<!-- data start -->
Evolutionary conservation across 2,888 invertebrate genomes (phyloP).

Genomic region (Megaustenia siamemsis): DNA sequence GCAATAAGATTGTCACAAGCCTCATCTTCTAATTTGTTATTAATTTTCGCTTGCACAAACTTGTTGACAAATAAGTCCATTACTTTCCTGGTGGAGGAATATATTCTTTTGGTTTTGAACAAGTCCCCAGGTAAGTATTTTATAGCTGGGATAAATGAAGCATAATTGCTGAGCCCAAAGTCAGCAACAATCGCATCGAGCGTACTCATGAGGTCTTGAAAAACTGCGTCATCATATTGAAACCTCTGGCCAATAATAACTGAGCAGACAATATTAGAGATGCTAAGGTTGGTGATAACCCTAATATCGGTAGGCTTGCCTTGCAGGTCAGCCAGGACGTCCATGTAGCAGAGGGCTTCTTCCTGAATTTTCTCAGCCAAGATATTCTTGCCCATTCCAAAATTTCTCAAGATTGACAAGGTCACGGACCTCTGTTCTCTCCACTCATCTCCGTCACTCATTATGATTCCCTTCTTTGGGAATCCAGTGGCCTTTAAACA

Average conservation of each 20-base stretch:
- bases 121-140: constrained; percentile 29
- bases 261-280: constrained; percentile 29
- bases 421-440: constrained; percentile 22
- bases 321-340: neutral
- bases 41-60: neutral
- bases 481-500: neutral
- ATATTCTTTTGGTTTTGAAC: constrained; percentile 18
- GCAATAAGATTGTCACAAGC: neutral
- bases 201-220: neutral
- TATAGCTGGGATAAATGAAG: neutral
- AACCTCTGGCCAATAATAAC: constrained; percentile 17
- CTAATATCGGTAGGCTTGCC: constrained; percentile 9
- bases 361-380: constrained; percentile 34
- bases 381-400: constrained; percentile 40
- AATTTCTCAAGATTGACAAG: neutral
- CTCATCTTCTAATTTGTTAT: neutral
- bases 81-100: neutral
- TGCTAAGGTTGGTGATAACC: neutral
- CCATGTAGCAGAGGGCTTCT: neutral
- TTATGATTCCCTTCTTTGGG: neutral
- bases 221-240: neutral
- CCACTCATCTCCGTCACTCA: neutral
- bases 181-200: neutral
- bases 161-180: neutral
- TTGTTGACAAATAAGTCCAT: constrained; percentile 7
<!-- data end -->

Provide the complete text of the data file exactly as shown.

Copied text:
Evolutionary conservation across 2,888 invertebrate genomes (phyloP).

Genomic region (Megaustenia siamemsis): DNA sequence GCAATAAGATTGTCACAAGCCTCATCTTCTAATTTGTTATTAATTTTCGCTTGCACAAACTTGTTGACAAATAAGTCCATTACTTTCCTGGTGGAGGAATATATTCTTTTGGTTTTGAACAAGTCCCCAGGTAAGTATTTTATAGCTGGGATAAATGAAGCATAATTGCTGAGCCCAAAGTCAGCAACAATCGCATCGAGCGTACTCATGAGGTCTTGAAAAACTGCGTCATCATATTGAAACCTCTGGCCAATAATAACTGAGCAGACAATATTAGAGATGCTAAGGTTGGTGATAACCCTAATATCGGTAGGCTTGCCTTGCAGGTCAGCCAGGACGTCCATGTAGCAGAGGGCTTCTTCCTGAATTTTCTCAGCCAAGATATTCTTGCCCATTCCAAAATTTCTCAAGATTGACAAGGTCACGGACCTCTGTTCTCTCCACTCATCTCCGTCACTCATTATGATTCCCTTCTTTGGGAATCCAGTGGCCTTTAAACA

Average conservation of each 20-base stretch:
- bases 121-140: constrained; percentile 29
- bases 261-280: constrained; percentile 29
- bases 421-440: constrained; percentile 22
- bases 321-340: neutral
- bases 41-60: neutral
- bases 481-500: neutral
- ATATTCTTTTGGTTTTGAAC: constrained; percentile 18
- GCAATAAGATTGTCACAAGC: neutral
- bases 201-220: neutral
- TATAGCTGGGATAAATGAAG: neutral
- AACCTCTGGCCAATAATAAC: constrained; percentile 17
- CTAATATCGGTAGGCTTGCC: constrained; percentile 9
- bases 361-380: constrained; percentile 34
- bases 381-400: constrained; percentile 40
- AATTTCTCAAGATTGACAAG: neutral
- CTCATCTTCTAATTTGTTAT: neutral
- bases 81-100: neutral
- TGCTAAGGTTGGTGATAACC: neutral
- CCATGTAGCAGAGGGCTTCT: neutral
- TTATGATTCCCTTCTTTGGG: neutral
- bases 221-240: neutral
- CCACTCATCTCCGTCACTCA: neutral
- bases 181-200: neutral
- bases 161-180: neutral
- TTGTTGACAAATAAGTCCAT: constrained; percentile 7